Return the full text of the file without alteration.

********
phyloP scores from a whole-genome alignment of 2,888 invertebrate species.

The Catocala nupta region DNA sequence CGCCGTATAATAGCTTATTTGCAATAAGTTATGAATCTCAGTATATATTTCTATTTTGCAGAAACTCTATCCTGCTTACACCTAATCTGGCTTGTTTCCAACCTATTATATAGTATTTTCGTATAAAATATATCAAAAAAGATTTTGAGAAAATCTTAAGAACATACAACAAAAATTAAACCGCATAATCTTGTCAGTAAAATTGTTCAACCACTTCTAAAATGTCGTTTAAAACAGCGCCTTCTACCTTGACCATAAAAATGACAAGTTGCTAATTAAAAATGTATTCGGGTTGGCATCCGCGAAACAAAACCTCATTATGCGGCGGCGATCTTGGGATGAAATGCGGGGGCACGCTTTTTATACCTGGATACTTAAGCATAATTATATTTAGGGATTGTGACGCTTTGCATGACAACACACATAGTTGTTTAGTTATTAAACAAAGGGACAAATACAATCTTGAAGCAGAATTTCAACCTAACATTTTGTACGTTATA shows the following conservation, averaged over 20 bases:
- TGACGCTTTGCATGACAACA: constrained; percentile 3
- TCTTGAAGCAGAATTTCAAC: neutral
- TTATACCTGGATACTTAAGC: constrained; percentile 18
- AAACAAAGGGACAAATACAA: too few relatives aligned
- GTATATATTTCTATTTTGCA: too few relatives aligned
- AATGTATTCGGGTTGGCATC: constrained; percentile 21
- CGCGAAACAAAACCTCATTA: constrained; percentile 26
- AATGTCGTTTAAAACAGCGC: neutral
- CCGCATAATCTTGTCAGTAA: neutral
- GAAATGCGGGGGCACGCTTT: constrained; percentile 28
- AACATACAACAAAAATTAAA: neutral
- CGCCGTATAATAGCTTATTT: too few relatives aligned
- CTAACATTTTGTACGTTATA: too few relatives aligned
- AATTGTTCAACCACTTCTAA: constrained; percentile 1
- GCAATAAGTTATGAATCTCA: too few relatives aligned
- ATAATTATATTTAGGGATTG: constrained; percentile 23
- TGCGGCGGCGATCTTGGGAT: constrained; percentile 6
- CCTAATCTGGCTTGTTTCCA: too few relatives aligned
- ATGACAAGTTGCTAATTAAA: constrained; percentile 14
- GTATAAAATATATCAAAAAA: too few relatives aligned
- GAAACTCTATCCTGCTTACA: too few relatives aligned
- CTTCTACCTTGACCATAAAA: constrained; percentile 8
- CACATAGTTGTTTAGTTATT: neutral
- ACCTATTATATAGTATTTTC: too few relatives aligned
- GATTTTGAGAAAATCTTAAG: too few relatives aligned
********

phyloP scores from a whole-genome alignment of 2,888 invertebrate species.

The Catocala nupta region DNA sequence CGCCGTATAATAGCTTATTTGCAATAAGTTATGAATCTCAGTATATATTTCTATTTTGCAGAAACTCTATCCTGCTTACACCTAATCTGGCTTGTTTCCAACCTATTATATAGTATTTTCGTATAAAATATATCAAAAAAGATTTTGAGAAAATCTTAAGAACATACAACAAAAATTAAACCGCATAATCTTGTCAGTAAAATTGTTCAACCACTTCTAAAATGTCGTTTAAAACAGCGCCTTCTACCTTGACCATAAAAATGACAAGTTGCTAATTAAAAATGTATTCGGGTTGGCATCCGCGAAACAAAACCTCATTATGCGGCGGCGATCTTGGGATGAAATGCGGGGGCACGCTTTTTATACCTGGATACTTAAGCATAATTATATTTAGGGATTGTGACGCTTTGCATGACAACACACATAGTTGTTTAGTTATTAAACAAAGGGACAAATACAATCTTGAAGCAGAATTTCAACCTAACATTTTGTACGTTATA shows the following conservation, averaged over 20 bases:
- TGACGCTTTGCATGACAACA: constrained; percentile 3
- TCTTGAAGCAGAATTTCAAC: neutral
- TTATACCTGGATACTTAAGC: constrained; percentile 18
- AAACAAAGGGACAAATACAA: too few relatives aligned
- GTATATATTTCTATTTTGCA: too few relatives aligned
- AATGTATTCGGGTTGGCATC: constrained; percentile 21
- CGCGAAACAAAACCTCATTA: constrained; percentile 26
- AATGTCGTTTAAAACAGCGC: neutral
- CCGCATAATCTTGTCAGTAA: neutral
- GAAATGCGGGGGCACGCTTT: constrained; percentile 28
- AACATACAACAAAAATTAAA: neutral
- CGCCGTATAATAGCTTATTT: too few relatives aligned
- CTAACATTTTGTACGTTATA: too few relatives aligned
- AATTGTTCAACCACTTCTAA: constrained; percentile 1
- GCAATAAGTTATGAATCTCA: too few relatives aligned
- ATAATTATATTTAGGGATTG: constrained; percentile 23
- TGCGGCGGCGATCTTGGGAT: constrained; percentile 6
- CCTAATCTGGCTTGTTTCCA: too few relatives aligned
- ATGACAAGTTGCTAATTAAA: constrained; percentile 14
- GTATAAAATATATCAAAAAA: too few relatives aligned
- GAAACTCTATCCTGCTTACA: too few relatives aligned
- CTTCTACCTTGACCATAAAA: constrained; percentile 8
- CACATAGTTGTTTAGTTATT: neutral
- ACCTATTATATAGTATTTTC: too few relatives aligned
- GATTTTGAGAAAATCTTAAG: too few relatives aligned